Korean J Fertil Steril Search


Korean Journal of Fertility and Sterility 1999;26(3):339-344.
Published online January 1, 2001.
Incidence of Microbial Growth from the Tip of the Embryo Transfer Catheterafter Embryo Transfer in Relation to Clinical Pregnancy Rate following In-vitroFertilization and Embryo Transfer.
Kyoung Jin Lee, Sang Wook Bai, Jeong Yeon Kim, Jin Young Kim, Byung Seok Lee, Ki Hyun Park, Dong Jae Cho, Chan Ho Song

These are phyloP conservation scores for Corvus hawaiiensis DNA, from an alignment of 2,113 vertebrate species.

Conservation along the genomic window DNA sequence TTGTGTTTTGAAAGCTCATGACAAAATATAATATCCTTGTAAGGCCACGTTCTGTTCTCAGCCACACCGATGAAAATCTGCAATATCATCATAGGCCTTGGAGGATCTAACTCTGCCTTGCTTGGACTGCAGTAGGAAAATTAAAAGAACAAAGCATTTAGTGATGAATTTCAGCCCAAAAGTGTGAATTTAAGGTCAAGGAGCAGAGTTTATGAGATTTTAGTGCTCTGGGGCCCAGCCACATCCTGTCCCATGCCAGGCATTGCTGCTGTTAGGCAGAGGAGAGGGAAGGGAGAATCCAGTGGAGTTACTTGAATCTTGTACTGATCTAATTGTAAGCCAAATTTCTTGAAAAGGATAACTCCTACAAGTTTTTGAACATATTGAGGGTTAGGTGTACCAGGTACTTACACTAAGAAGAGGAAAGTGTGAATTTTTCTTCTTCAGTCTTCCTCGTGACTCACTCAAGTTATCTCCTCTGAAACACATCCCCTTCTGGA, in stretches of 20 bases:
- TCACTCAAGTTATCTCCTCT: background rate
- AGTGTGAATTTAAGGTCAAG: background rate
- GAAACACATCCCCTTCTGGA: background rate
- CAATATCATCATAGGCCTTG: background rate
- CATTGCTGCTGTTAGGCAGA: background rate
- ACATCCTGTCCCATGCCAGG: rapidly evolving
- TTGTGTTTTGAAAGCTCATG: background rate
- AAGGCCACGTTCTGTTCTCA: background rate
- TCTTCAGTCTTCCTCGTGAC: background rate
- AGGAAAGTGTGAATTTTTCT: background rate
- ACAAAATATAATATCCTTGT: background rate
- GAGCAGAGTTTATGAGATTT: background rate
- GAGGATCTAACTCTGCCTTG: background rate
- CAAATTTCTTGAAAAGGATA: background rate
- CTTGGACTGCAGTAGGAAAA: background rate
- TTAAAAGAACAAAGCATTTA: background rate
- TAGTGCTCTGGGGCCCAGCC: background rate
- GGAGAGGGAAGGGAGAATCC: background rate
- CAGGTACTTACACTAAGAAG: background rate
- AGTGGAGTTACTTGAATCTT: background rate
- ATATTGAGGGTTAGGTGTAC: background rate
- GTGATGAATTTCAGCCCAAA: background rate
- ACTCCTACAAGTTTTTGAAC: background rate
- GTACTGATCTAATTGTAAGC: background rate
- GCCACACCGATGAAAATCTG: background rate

To evaluate incidence of microbial growth from the tip of the embryo transfer catheter after embryo transfer in relation to clinical pregnancy rate following in-vitro fertilization and embryo transfer. METHOD: This study was performed prospectively at the time of transcervical embryo transfer following conventional in-vitro fertilization and intracytoplasmic sperm injection procedures. Sixty three patients were enrolled in this study. Microbiological cultures were performed on endocervical swabs and embryo transfer catheter tips. RESULTS: Positive microbial growths were observed from endocervical swabs in 45 (71.4%) women and from catheter tips in 30 (47.6%) women. There was no statistically significant difference seen in the mean number of oocytes fertilized or number and grade of embryos transferred between the group of patients without growth and the group of patients with positive microbial growth from catheter tips. The clinical pregnancy rate were 30.3% in the group of patients without growth and 13.3% in the group with positive microbial growth from catheter tips. This difference in clinical pregnancy rates was statistically significant. CONCLUSION: Our finding is that microbial contamination at embryo transfer may influence implantation rates. The major questions arising from our finding are whether eradication of endocervical micro-organisms is possible and whether their eradication will improve implantation rates.


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